Skanz bands: QR codes get social

Consumer Reports News: June 29, 2011 11:53 AM

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If you haven't already heard about QR codes, it's likely you're about to. Late last week while I was attending the CE Week event in New York, I came across an interesting company, called Skanz, that's hoping to make its brightly colored silicon wrist bands, which feature printed mobile QR codes that can be scanned with smart-phone cameras, as popular with college students and young adults as Silly Bandz are with kids.

But Skanz isn't just for the young and fashionable: The company will also be offering code stickers that can be placed on the back of cell phones, as well as cell-phone covers (and even bands in more subdued hues, such as black) for those looking to make a less dramatic first impression.

If you're not familiar with them, QR codes are like super-charged versions of the more common bar codes, and they're becoming increasingly common in commercial applications, especially retail print ads and catalogs. Shoppers can scan the codes to get discounts, watch videos or product demos, or even purchase items.

But Skanz's approach, using QR codes as a social and business networking platform, is unique. It leverages the higher data-storage capability of the 2D QR codes (one-dimensional bar codes are limited to 20 numerical digits) to let users share personal contact information—phone numbers, email addresses, websites—Facebook and Twitter pages, and even favorite songs and videos, with others. All you need to do is let someone scan your QR code with a smartphone loaded with a QR reader app.

Here's how it works: You first need to register with Skanz (www.skanz.com), where you create a personalized mobile website, called a "Skanzsite." You can customize your Skanzsite with wallpaper, choose the content you want to share, and secure all or some of the information with a password if you desire. All the information is stored in the QR code, which is called a Socialprint. Within your profile page you'll be able to see all the people—and their available information—you've scanned. All the information can be regularly updated and customized.

For those who'd like to make a fashion statement and "Wear the Web"—the company's catch-phrase—the QR code can be printed onto a colored Skanz wristband. For a bit less flamboyant approach, you can get your QR code printed on a cell-phone case or a sticker/decal that can be applied to the back of your phone. All the information you've made available is unlocked when it's scanned by someone using a smartphone with Internet access and a QR reader app.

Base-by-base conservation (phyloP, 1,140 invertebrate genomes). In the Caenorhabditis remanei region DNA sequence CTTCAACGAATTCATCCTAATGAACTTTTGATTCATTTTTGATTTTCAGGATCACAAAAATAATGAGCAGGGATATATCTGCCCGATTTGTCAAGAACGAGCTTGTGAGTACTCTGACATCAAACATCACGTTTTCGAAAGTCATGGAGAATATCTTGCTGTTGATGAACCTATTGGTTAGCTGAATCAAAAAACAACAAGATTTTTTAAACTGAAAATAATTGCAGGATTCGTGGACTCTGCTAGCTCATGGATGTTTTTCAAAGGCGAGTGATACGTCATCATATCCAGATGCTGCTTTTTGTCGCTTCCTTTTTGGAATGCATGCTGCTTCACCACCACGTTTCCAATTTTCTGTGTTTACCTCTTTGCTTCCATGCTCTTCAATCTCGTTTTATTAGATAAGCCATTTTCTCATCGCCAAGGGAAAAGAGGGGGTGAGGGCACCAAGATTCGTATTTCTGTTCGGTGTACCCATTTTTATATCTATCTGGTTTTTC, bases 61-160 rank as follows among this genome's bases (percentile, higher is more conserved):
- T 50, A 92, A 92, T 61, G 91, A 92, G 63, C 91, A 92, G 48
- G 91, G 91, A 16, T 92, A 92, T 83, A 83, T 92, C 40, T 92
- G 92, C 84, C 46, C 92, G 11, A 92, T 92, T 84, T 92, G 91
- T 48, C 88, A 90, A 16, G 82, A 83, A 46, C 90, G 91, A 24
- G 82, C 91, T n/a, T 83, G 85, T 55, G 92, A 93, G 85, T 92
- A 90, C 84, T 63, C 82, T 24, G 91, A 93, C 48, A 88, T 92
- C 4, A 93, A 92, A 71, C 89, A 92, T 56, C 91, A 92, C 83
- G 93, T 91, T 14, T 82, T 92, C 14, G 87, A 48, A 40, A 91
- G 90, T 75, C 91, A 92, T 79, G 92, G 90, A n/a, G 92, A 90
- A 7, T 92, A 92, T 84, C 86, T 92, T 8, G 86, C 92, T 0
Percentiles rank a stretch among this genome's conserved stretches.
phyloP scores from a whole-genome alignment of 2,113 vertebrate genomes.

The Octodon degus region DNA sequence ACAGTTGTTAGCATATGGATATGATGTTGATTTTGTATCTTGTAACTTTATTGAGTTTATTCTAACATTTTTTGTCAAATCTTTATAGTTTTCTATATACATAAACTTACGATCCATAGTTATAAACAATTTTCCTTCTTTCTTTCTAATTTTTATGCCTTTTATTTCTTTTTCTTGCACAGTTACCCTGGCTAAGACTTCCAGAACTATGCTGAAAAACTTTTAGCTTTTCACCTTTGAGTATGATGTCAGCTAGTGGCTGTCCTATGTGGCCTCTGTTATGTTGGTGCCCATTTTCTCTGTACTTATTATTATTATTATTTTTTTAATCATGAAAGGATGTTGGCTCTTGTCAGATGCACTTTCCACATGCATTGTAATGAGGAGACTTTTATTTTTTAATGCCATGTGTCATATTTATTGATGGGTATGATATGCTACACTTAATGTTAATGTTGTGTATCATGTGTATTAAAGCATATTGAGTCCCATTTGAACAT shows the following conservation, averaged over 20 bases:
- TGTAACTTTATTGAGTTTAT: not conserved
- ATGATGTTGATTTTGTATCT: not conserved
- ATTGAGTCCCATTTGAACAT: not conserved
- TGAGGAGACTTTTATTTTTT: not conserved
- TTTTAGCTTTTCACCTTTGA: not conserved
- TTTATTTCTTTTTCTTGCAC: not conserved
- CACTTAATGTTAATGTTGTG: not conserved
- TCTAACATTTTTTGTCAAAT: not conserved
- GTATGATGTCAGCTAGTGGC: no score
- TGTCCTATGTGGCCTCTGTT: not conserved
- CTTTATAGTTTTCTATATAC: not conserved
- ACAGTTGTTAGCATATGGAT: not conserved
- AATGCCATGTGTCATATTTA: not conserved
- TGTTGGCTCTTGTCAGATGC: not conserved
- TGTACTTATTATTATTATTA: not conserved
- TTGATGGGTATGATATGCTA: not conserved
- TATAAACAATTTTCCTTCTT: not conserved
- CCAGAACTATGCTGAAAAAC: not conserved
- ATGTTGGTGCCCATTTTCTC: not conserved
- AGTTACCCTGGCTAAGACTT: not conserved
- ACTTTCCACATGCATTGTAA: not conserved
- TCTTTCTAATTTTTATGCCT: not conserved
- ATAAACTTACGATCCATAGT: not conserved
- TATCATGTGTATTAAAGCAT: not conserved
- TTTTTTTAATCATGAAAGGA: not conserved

Right now, you have a choice of keeping all your information public, password-protecting just your contact information, or password-protecting all your data. If you secure your information, you simply need to provide a password to those you allow to access your data. The company's chief marketing officer, Tammy Lewis, tells me that additional permissions will be enabled in future versions of the service, offering greater flexibility for protecting the different types of information in your account, such as allowing access to your office phone but not your cell phone number.

While the initial target market for Skanz bands is younger, social users—college students, 20-somethings, and those active in the singles scene who can share their digital lives with a single swipe of a cell phone—Lewis also sees Skanz being used in professional environments, not only replacing business cards for contact-sharing during busy conferences, but also as a way for parties to set up a virtual meetings or create limited-duration special events of all types.

Skanz is slated to launch in late July, and there's no cost to create a Skanzsite and get a virtual QR code. (There are no monthly or recurring fees.) The coded Socialprint will appear on your profile page, and you can share that code with others over the Internet for free. A decal/sticker can be purchased online for $5, a wristband costs $15, and cell-phone covers will be priced at $20. Items can be purchased directly from the company, or from retailers that carry the accessories. If you buy an item at retail with an embedded QR code, that code will be paired to the one you received when you set up your Socialprint. The company says that it will allow users to opt in to special offers, promotions, and discounts.

By the time Skanz launches next month, it should have free Skanz QR reader apps for both Android and iPhone smartphones. The app is already available in the Android Market, and it will be available in the iTunes store within the next few weeks.

If you'd like to find out more about Skanz, visit the company's website, which is currently in a private beta. But enter your email address into the provided space and it's likely you'll be invited to check out the service in the next few weeks—perhaps with some type of promotional offer. Let us know what you think if you give it a try.

James K. Willcox

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